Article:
In calling for international action to prevent any attempts at defaming the ‘prophet’ PM Mohammed, Imran Kahn, above, has claimed that history shows that Jesus never existed.
On the other hand:
The entire life of Muhammad, who was Allah’s last prophet, is part of history.
And being a genuine historical figure, Mo was instrumental in creating Western civilisation.
Khan also suggested that “blasphemy” in the West that targets Mohammed is designed to undermine Islam and make it appear violent.
Every few years, in some Western country, our dear prophet is blasphemed against and dishonored. What is the consequence of this? Muslims become angry. We take to the streets in protest, [protesters] break things in our country. But what does it achieve? It enables the enemies of Muslims to tell people in the West: ‘See, Islam is a big religion that spreads violence.’
Khan said the West should learn to comprehend Muslims’ love for Muhammad and that freedom of speech is not a legitimate reason to criticize somebody’s religion.
Last month he confirmed that his government:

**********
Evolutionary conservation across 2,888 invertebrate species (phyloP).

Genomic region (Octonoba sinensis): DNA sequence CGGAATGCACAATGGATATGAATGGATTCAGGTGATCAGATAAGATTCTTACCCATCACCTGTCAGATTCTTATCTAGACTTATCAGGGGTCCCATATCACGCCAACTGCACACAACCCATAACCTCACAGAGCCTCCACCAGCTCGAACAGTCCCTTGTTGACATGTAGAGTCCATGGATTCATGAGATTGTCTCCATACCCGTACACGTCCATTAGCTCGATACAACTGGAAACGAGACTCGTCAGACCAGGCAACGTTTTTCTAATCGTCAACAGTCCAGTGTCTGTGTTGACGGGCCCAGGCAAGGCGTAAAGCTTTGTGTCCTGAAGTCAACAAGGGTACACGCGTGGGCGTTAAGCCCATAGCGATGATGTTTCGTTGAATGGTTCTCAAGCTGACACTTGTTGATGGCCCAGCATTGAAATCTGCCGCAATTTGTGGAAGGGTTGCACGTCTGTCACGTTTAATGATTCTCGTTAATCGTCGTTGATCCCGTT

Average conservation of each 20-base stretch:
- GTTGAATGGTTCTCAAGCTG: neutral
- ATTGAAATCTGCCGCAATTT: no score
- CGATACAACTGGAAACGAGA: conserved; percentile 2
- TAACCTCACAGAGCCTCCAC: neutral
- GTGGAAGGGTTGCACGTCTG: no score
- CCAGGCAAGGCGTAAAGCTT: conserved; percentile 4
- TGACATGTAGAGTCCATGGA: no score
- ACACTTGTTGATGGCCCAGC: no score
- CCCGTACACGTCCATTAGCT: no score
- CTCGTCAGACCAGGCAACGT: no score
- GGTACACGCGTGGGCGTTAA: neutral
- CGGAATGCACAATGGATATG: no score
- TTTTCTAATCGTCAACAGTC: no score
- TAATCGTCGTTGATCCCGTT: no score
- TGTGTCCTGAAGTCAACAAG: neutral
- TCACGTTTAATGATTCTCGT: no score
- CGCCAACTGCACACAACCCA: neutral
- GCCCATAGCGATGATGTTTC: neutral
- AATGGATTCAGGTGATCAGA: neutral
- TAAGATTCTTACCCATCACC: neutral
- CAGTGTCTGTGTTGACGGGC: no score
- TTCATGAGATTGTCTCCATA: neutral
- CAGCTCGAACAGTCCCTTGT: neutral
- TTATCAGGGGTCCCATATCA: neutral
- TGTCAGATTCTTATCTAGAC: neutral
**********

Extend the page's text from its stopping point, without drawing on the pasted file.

Is spearheading efforts to get countries to sign onto the ‘International Convention on Preventing the Defamation of Religions.’
That document states;
Freedom of speech is an insufficient pretext for hurting the world’s Muslims.
We raised this matter in the OIC (Organization of the Islamic Conference) … all the Muslim countries should together tell the West… Their people do not understand. They can’t comprehend how much our prophet resides in our hearts. They can’t understand, so we should make them understand.
In October the European Court of Human Rights “set a dangerous precedent” in a new judgment, declaring that free speech can be legitimately restricted if it causes “offence” to “at least one” religious adherent.
Humanists UK criticised the decision as fundamentally at odds with the spirit and tradition of free expression in Europe, saying the case will bolster those seeking greater international restrictions on the right to criticise religion.
The organisation said it hoped the matter will be appealed to and overturned by the Grand Chamber of the European Court.
The ruling focused on the comments of a member of the Austrian Freedom Party who called the prophet of Islam, Muhammad, a paedophile, for marrying his third wife Aisha when she was six and consummating the marriage when she was nine. The Court concluded that the comments were primarily intended to disparage Islam and therefore could be legitimately deemed illegal in order to protect the freedoms of others.